The Post’s View

Correction:

An earlier version of this editorial incorrectly attributed an analysis of schools’ racial composition to University of Arkansas professor of education reform Jay P. Greene. The analysis was by Jason Bedrick, a policy analyst with the Cato Institute’s Center for Educational Freedom, and appeared on Mr. Greene’s blog. The following version has been updated.

Justice Department bids to trap poor, black children in ineffective schools

NINE OF 10 Louisiana children who receive vouchers to attend private schools are black. All are poor and, if not for the state assistance, would be consigned to low-performing or failing schools with little chance of learning the skills they will need to succeed as adults. So it’s bewildering, if not downright perverse, for the Obama administration to use the banner of civil rights to bring a misguided suit that would block these disadvantaged students from getting the better educational opportunities they are due.

The Justice Department has petitioned a U.S. District Courtto bar Louisiana from awarding vouchers for the 2014-15 school year to students in public school systems that are under federal desegregation orders, unless the vouchers are first approved by a federal judge. The government argues that allowing students to leave their public schools for vouchered private schools threatens to disrupt the desegregation of school systems. A hearing is tentatively set for Sept. 19.

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There’s no denying the state’s racist history of school segregation or its ugly efforts in the late 1960s and early 1970s to undermine desegregation orders by helping white children to evade racially integrated schools. These efforts included funneling public money to all-white private schools. But the situation today bears no resemblance to those terrible days. Since most of the students using vouchers are black, it is, as State Education Superintendent John White pointed out to the New Orleans Times-Picayune, “a little ridiculous” to argue that the departure of mostly black students to voucher schools would make their home school systems less white. Every private school participating in the voucher program must comply with the color-blind policies of the federal desegregation court orders.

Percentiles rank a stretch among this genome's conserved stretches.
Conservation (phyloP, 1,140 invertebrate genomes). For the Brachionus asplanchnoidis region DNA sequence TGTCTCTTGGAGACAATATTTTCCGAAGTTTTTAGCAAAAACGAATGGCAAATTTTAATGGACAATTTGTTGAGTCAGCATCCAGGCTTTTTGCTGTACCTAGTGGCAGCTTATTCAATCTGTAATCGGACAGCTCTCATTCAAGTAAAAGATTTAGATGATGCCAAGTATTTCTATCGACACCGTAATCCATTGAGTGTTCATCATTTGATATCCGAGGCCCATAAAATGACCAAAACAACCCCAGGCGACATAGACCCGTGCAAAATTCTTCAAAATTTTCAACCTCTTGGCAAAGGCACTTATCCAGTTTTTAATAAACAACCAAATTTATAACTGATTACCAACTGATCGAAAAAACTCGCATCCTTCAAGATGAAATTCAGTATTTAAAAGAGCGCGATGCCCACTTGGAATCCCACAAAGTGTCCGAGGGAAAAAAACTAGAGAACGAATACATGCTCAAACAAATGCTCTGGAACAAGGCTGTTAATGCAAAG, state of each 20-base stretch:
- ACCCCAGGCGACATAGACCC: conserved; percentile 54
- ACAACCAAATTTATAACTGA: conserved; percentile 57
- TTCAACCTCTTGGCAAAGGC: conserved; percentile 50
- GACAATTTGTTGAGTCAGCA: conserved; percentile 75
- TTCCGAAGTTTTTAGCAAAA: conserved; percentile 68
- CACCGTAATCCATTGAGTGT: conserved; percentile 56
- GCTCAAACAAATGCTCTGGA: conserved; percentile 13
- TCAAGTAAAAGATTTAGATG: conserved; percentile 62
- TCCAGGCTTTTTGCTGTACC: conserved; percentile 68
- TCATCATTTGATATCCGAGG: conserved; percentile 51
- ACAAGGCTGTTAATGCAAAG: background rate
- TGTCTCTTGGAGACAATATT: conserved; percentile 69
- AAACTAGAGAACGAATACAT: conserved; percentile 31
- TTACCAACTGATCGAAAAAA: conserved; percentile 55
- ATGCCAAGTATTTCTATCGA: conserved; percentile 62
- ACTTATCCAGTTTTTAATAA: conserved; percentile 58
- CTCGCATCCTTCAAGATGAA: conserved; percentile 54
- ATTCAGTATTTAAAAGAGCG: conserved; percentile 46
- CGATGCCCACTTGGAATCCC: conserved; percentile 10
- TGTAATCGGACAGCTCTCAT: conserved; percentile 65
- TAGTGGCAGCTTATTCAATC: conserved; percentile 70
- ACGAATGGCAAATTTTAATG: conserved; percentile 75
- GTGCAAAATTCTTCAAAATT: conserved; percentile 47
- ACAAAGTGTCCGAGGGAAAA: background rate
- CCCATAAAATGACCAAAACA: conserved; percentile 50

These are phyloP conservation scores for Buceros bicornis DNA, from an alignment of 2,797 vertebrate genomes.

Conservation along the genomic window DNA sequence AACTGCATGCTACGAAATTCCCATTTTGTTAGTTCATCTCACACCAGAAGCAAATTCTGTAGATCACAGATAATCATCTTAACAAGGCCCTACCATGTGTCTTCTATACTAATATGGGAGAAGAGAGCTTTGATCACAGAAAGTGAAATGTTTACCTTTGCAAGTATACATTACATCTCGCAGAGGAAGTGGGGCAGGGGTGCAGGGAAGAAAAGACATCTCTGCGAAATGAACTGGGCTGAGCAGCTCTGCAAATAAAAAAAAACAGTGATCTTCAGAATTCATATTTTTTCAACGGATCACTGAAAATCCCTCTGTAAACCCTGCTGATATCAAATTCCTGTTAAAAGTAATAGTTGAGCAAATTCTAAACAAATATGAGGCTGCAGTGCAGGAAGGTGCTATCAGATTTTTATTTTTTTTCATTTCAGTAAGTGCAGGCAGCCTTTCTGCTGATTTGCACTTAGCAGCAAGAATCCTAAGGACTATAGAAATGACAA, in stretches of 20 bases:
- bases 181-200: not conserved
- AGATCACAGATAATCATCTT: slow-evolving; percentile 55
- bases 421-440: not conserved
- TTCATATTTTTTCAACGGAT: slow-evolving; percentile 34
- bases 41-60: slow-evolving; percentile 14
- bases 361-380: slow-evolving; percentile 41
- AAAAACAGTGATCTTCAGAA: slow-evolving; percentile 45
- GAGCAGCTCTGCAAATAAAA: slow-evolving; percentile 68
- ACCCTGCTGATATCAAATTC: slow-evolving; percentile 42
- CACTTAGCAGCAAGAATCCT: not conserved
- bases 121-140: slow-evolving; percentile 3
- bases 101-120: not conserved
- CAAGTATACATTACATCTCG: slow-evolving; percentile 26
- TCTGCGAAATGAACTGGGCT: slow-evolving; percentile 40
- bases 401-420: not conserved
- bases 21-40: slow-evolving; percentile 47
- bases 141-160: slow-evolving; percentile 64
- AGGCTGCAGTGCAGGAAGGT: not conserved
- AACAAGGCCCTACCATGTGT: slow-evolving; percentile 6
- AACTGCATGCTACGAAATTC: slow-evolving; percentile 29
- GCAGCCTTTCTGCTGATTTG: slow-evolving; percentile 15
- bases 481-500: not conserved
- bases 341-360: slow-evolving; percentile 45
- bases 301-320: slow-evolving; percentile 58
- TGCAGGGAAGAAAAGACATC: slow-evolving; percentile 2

The government’s argument that “the loss of students through the voucher program reversed much of the progress made toward integration” becomes even more absurd upon examination of the cases it cited in its petition. Consider the analysis from Jason Bedrick, a policy analyst with the Cato Institute’s Center for Educational Freedom, of a school that lost five white students through vouchers and saw a shift in racial composition from 29.6 percent white to 28.9 percent white. Another school lost six black students and saw a change in racial composition from 30.1 percent black to 29.2 percent black. “Though the students . . . almost certainly would not have noticed a difference, the racial bean counters at the DOJ see worsening segregation,” Mr. Greene wrote on his blog.

The number that should matter to federal officials is this: Roughly 86 percent of students in the voucher program came from schools that received D or F ratings from the state. Mr. White said it is ironic that rules to fight racism should be used to keep students in failing schools; we think it is appalling.

Unfortunately, though, it is not a surprise from an administration that, despite its generally progressive views on school reform, has proved to be hostile — as witnessed by its petty machinations against D.C.’s voucher program — to the school choice afforded by private-school vouchers. Mr. White told us that from Day One, the five-year-old voucher program has been subject to unrelenting scrutiny and questions from federal officials. Louisiana parents are clamoring for the choice afforded by this program; the state is insisting on accountability; poor students are benefiting. The federal government should get out of the way.

 
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